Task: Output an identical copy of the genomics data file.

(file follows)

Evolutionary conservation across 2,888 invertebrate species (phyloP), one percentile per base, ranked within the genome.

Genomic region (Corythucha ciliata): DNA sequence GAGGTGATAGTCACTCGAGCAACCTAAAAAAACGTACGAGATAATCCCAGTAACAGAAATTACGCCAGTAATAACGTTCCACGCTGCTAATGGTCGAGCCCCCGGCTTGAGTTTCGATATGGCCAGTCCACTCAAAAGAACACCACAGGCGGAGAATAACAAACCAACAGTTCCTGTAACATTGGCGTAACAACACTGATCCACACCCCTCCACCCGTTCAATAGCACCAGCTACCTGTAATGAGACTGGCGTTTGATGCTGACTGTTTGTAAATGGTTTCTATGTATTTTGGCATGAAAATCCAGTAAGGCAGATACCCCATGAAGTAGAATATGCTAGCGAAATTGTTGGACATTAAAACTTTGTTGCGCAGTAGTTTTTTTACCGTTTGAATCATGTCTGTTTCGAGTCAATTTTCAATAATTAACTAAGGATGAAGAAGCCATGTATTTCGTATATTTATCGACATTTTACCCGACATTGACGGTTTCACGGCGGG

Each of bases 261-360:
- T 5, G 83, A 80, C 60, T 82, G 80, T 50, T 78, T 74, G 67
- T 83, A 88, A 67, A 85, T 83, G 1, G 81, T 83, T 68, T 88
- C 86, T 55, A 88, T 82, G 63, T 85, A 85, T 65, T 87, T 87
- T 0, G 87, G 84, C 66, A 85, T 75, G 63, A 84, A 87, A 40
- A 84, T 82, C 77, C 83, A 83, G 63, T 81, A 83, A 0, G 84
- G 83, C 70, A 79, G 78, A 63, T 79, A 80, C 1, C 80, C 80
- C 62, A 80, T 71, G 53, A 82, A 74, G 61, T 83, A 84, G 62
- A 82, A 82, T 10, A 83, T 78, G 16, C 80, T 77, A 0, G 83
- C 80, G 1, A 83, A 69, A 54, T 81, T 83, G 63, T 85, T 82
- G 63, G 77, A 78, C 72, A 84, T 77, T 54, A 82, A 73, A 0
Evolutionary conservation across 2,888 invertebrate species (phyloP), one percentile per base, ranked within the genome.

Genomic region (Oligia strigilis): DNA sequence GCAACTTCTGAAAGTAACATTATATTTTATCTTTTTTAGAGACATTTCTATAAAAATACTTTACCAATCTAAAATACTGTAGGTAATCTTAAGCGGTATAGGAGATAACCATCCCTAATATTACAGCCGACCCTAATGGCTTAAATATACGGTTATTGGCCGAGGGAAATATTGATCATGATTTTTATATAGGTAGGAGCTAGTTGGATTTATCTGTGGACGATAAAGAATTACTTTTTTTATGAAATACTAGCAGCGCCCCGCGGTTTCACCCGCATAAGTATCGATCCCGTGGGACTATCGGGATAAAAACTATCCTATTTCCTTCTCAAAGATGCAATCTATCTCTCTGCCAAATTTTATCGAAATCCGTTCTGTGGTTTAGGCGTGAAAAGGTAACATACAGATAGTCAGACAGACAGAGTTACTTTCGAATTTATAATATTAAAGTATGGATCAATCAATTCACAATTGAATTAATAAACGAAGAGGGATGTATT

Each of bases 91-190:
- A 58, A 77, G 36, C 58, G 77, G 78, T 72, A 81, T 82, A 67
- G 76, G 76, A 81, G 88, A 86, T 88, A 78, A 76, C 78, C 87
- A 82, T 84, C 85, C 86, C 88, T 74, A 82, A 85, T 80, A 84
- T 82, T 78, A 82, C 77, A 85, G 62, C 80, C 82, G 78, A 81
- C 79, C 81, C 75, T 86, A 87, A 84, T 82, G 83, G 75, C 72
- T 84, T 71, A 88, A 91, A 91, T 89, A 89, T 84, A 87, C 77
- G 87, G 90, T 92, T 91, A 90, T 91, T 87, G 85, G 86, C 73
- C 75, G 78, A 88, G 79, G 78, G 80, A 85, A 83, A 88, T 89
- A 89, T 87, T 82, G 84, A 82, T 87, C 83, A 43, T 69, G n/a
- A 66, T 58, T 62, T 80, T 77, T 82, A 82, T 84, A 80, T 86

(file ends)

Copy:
Evolutionary conservation across 2,888 invertebrate species (phyloP), one percentile per base, ranked within the genome.

Genomic region (Corythucha ciliata): DNA sequence GAGGTGATAGTCACTCGAGCAACCTAAAAAAACGTACGAGATAATCCCAGTAACAGAAATTACGCCAGTAATAACGTTCCACGCTGCTAATGGTCGAGCCCCCGGCTTGAGTTTCGATATGGCCAGTCCACTCAAAAGAACACCACAGGCGGAGAATAACAAACCAACAGTTCCTGTAACATTGGCGTAACAACACTGATCCACACCCCTCCACCCGTTCAATAGCACCAGCTACCTGTAATGAGACTGGCGTTTGATGCTGACTGTTTGTAAATGGTTTCTATGTATTTTGGCATGAAAATCCAGTAAGGCAGATACCCCATGAAGTAGAATATGCTAGCGAAATTGTTGGACATTAAAACTTTGTTGCGCAGTAGTTTTTTTACCGTTTGAATCATGTCTGTTTCGAGTCAATTTTCAATAATTAACTAAGGATGAAGAAGCCATGTATTTCGTATATTTATCGACATTTTACCCGACATTGACGGTTTCACGGCGGG

Each of bases 261-360:
- T 5, G 83, A 80, C 60, T 82, G 80, T 50, T 78, T 74, G 67
- T 83, A 88, A 67, A 85, T 83, G 1, G 81, T 83, T 68, T 88
- C 86, T 55, A 88, T 82, G 63, T 85, A 85, T 65, T 87, T 87
- T 0, G 87, G 84, C 66, A 85, T 75, G 63, A 84, A 87, A 40
- A 84, T 82, C 77, C 83, A 83, G 63, T 81, A 83, A 0, G 84
- G 83, C 70, A 79, G 78, A 63, T 79, A 80, C 1, C 80, C 80
- C 62, A 80, T 71, G 53, A 82, A 74, G 61, T 83, A 84, G 62
- A 82, A 82, T 10, A 83, T 78, G 16, C 80, T 77, A 0, G 83
- C 80, G 1, A 83, A 69, A 54, T 81, T 83, G 63, T 85, T 82
- G 63, G 77, A 78, C 72, A 84, T 77, T 54, A 82, A 73, A 0
Evolutionary conservation across 2,888 invertebrate species (phyloP), one percentile per base, ranked within the genome.

Genomic region (Oligia strigilis): DNA sequence GCAACTTCTGAAAGTAACATTATATTTTATCTTTTTTAGAGACATTTCTATAAAAATACTTTACCAATCTAAAATACTGTAGGTAATCTTAAGCGGTATAGGAGATAACCATCCCTAATATTACAGCCGACCCTAATGGCTTAAATATACGGTTATTGGCCGAGGGAAATATTGATCATGATTTTTATATAGGTAGGAGCTAGTTGGATTTATCTGTGGACGATAAAGAATTACTTTTTTTATGAAATACTAGCAGCGCCCCGCGGTTTCACCCGCATAAGTATCGATCCCGTGGGACTATCGGGATAAAAACTATCCTATTTCCTTCTCAAAGATGCAATCTATCTCTCTGCCAAATTTTATCGAAATCCGTTCTGTGGTTTAGGCGTGAAAAGGTAACATACAGATAGTCAGACAGACAGAGTTACTTTCGAATTTATAATATTAAAGTATGGATCAATCAATTCACAATTGAATTAATAAACGAAGAGGGATGTATT

Each of bases 91-190:
- A 58, A 77, G 36, C 58, G 77, G 78, T 72, A 81, T 82, A 67
- G 76, G 76, A 81, G 88, A 86, T 88, A 78, A 76, C 78, C 87
- A 82, T 84, C 85, C 86, C 88, T 74, A 82, A 85, T 80, A 84
- T 82, T 78, A 82, C 77, A 85, G 62, C 80, C 82, G 78, A 81
- C 79, C 81, C 75, T 86, A 87, A 84, T 82, G 83, G 75, C 72
- T 84, T 71, A 88, A 91, A 91, T 89, A 89, T 84, A 87, C 77
- G 87, G 90, T 92, T 91, A 90, T 91, T 87, G 85, G 86, C 73
- C 75, G 78, A 88, G 79, G 78, G 80, A 85, A 83, A 88, T 89
- A 89, T 87, T 82, G 84, A 82, T 87, C 83, A 43, T 69, G n/a
- A 66, T 58, T 62, T 80, T 77, T 82, A 82, T 84, A 80, T 86